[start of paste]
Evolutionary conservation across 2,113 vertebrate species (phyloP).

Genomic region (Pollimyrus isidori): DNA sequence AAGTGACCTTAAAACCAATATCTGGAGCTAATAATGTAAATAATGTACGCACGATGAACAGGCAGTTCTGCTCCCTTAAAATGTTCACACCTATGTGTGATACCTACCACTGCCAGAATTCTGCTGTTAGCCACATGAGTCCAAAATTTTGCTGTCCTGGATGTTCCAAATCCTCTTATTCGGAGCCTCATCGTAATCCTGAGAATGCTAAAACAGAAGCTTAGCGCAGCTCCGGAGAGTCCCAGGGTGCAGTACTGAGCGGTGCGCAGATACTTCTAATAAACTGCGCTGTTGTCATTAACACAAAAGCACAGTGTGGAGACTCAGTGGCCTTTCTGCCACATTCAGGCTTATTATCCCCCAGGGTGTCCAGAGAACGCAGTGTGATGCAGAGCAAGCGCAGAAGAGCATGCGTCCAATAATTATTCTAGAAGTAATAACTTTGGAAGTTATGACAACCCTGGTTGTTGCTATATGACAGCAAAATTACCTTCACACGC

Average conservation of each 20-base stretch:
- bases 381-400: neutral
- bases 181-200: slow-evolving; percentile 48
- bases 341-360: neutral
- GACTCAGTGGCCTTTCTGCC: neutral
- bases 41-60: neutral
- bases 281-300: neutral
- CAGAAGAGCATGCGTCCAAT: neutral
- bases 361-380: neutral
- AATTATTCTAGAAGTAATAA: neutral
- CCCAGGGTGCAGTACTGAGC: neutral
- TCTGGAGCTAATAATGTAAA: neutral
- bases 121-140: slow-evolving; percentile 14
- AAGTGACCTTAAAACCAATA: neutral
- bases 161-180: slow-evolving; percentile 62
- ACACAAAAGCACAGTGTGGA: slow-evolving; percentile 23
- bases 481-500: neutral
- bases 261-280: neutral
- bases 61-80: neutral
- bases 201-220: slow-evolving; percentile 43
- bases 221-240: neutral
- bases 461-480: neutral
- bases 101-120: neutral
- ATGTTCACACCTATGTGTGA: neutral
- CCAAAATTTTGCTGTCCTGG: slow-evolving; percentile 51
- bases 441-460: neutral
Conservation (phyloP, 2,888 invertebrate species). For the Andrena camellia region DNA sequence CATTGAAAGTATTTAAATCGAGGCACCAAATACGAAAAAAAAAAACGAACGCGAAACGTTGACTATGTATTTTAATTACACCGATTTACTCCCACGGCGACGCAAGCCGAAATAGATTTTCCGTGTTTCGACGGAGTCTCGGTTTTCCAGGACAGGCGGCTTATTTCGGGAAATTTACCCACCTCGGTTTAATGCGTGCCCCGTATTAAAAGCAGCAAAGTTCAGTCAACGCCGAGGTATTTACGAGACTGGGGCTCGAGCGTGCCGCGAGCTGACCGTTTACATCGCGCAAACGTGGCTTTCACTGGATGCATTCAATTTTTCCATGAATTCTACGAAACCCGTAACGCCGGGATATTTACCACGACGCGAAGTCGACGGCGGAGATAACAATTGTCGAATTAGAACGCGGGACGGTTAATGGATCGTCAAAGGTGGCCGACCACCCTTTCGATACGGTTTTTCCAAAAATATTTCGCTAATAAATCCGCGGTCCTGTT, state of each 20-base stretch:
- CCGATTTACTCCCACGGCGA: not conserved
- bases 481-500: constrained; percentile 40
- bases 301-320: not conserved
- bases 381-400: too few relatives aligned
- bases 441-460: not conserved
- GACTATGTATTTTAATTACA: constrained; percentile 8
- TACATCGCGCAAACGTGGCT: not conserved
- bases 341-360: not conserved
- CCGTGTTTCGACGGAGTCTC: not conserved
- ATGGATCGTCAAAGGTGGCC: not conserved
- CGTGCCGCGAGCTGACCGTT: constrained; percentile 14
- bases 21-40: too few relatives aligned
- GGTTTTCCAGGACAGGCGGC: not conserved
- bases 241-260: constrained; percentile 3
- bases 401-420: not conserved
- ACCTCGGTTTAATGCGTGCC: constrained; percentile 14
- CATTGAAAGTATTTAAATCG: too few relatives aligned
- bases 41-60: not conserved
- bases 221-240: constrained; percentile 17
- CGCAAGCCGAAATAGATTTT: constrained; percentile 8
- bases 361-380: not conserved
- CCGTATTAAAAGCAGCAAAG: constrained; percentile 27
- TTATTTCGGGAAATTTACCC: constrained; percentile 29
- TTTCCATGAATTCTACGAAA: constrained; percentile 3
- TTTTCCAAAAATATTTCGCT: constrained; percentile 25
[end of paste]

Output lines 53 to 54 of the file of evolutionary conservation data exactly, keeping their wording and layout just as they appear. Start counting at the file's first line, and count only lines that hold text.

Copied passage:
- TTTCCATGAATTCTACGAAA: constrained; percentile 3
- TTTTCCAAAAATATTTCGCT: constrained; percentile 25